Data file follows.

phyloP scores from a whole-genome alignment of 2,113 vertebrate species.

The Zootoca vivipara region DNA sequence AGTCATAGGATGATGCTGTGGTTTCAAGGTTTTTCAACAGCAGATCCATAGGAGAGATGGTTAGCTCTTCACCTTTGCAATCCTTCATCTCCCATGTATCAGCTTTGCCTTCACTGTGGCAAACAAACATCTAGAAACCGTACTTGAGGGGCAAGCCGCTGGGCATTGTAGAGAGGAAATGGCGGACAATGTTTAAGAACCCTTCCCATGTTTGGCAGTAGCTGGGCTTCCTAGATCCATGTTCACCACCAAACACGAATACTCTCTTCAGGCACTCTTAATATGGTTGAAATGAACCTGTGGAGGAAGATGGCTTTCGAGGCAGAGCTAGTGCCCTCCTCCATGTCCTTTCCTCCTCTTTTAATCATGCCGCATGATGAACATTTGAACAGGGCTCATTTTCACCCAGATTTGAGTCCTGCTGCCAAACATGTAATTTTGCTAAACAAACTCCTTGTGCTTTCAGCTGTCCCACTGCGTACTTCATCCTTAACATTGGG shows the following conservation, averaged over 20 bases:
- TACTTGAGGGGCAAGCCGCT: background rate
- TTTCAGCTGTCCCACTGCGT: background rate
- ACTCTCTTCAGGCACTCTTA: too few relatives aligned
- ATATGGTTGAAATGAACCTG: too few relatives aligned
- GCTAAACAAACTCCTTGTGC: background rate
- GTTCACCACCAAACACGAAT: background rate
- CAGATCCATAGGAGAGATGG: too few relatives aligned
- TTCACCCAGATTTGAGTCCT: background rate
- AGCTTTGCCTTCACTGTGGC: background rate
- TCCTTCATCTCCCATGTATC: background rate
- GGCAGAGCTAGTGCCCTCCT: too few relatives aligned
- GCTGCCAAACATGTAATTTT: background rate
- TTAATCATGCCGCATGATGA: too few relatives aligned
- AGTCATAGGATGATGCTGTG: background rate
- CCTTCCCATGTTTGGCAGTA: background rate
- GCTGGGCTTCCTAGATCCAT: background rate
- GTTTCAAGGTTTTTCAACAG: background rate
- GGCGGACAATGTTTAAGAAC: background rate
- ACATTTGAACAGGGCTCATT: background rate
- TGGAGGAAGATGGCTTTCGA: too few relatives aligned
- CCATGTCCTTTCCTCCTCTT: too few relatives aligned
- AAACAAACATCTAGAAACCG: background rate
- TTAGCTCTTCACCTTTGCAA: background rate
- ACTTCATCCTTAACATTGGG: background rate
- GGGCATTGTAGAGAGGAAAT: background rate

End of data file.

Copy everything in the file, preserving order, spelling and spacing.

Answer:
phyloP scores from a whole-genome alignment of 2,113 vertebrate species.

The Zootoca vivipara region DNA sequence AGTCATAGGATGATGCTGTGGTTTCAAGGTTTTTCAACAGCAGATCCATAGGAGAGATGGTTAGCTCTTCACCTTTGCAATCCTTCATCTCCCATGTATCAGCTTTGCCTTCACTGTGGCAAACAAACATCTAGAAACCGTACTTGAGGGGCAAGCCGCTGGGCATTGTAGAGAGGAAATGGCGGACAATGTTTAAGAACCCTTCCCATGTTTGGCAGTAGCTGGGCTTCCTAGATCCATGTTCACCACCAAACACGAATACTCTCTTCAGGCACTCTTAATATGGTTGAAATGAACCTGTGGAGGAAGATGGCTTTCGAGGCAGAGCTAGTGCCCTCCTCCATGTCCTTTCCTCCTCTTTTAATCATGCCGCATGATGAACATTTGAACAGGGCTCATTTTCACCCAGATTTGAGTCCTGCTGCCAAACATGTAATTTTGCTAAACAAACTCCTTGTGCTTTCAGCTGTCCCACTGCGTACTTCATCCTTAACATTGGG shows the following conservation, averaged over 20 bases:
- TACTTGAGGGGCAAGCCGCT: background rate
- TTTCAGCTGTCCCACTGCGT: background rate
- ACTCTCTTCAGGCACTCTTA: too few relatives aligned
- ATATGGTTGAAATGAACCTG: too few relatives aligned
- GCTAAACAAACTCCTTGTGC: background rate
- GTTCACCACCAAACACGAAT: background rate
- CAGATCCATAGGAGAGATGG: too few relatives aligned
- TTCACCCAGATTTGAGTCCT: background rate
- AGCTTTGCCTTCACTGTGGC: background rate
- TCCTTCATCTCCCATGTATC: background rate
- GGCAGAGCTAGTGCCCTCCT: too few relatives aligned
- GCTGCCAAACATGTAATTTT: background rate
- TTAATCATGCCGCATGATGA: too few relatives aligned
- AGTCATAGGATGATGCTGTG: background rate
- CCTTCCCATGTTTGGCAGTA: background rate
- GCTGGGCTTCCTAGATCCAT: background rate
- GTTTCAAGGTTTTTCAACAG: background rate
- GGCGGACAATGTTTAAGAAC: background rate
- ACATTTGAACAGGGCTCATT: background rate
- TGGAGGAAGATGGCTTTCGA: too few relatives aligned
- CCATGTCCTTTCCTCCTCTT: too few relatives aligned
- AAACAAACATCTAGAAACCG: background rate
- TTAGCTCTTCACCTTTGCAA: background rate
- ACTTCATCCTTAACATTGGG: background rate
- GGGCATTGTAGAGAGGAAAT: background rate